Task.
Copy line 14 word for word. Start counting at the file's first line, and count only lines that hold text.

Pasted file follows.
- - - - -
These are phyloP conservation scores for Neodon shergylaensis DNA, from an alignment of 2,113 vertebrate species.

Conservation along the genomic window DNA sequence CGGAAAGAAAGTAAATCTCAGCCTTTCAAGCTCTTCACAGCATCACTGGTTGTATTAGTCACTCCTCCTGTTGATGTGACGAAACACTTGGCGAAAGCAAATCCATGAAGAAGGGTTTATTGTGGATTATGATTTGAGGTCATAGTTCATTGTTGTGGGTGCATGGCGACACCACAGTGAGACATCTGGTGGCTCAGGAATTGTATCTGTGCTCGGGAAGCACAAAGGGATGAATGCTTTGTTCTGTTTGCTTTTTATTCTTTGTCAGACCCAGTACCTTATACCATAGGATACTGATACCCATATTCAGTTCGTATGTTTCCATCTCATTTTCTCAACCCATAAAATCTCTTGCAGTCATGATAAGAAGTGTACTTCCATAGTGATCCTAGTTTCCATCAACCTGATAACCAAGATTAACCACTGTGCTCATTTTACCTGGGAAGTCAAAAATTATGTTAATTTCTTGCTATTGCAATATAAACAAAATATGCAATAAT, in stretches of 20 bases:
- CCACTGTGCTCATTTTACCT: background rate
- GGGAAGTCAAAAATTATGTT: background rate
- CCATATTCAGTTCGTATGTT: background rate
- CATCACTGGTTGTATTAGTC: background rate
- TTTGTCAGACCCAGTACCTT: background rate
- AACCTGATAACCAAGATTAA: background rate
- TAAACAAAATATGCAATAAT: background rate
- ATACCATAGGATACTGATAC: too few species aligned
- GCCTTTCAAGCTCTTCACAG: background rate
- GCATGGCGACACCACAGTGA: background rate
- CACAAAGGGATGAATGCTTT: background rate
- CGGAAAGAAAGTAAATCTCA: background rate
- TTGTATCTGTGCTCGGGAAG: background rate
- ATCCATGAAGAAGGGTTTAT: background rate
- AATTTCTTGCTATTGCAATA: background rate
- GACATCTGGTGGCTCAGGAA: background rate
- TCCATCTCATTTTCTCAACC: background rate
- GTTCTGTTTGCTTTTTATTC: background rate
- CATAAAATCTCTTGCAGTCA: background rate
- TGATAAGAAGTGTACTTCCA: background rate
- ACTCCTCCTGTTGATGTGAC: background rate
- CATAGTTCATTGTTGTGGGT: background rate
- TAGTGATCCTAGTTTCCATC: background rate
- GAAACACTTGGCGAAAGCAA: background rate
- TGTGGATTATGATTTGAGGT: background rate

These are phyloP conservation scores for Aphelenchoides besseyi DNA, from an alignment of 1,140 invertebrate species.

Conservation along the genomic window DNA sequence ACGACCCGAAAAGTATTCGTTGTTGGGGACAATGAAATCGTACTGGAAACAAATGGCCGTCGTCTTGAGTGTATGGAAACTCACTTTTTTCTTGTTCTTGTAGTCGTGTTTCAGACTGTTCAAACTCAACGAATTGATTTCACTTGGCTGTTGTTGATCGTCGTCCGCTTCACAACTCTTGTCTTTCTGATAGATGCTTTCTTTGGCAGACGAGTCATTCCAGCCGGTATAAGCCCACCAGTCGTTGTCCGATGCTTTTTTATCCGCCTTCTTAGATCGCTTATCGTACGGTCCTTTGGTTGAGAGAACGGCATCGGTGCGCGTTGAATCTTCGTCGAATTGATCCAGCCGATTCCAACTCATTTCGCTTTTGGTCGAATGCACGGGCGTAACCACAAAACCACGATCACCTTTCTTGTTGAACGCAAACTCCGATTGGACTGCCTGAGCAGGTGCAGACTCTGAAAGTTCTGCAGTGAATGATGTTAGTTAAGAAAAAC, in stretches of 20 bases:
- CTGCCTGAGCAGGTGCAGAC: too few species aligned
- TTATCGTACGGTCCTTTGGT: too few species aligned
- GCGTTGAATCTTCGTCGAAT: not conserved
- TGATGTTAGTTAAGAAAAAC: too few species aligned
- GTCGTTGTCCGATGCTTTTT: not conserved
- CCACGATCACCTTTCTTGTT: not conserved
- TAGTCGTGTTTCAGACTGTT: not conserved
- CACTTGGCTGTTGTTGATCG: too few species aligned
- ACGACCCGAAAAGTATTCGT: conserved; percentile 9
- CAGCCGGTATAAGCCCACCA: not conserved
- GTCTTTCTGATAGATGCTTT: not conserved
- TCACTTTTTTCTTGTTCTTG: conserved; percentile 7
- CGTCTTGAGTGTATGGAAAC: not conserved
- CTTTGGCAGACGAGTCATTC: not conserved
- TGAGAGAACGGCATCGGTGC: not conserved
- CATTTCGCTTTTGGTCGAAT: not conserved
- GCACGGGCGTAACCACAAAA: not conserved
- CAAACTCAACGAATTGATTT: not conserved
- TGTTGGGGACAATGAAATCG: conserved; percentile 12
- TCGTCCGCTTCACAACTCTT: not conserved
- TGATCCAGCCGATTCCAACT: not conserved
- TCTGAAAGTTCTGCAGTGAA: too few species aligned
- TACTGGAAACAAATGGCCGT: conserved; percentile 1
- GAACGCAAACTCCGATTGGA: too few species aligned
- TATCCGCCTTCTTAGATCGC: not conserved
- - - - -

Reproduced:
- CGGAAAGAAAGTAAATCTCA: background rate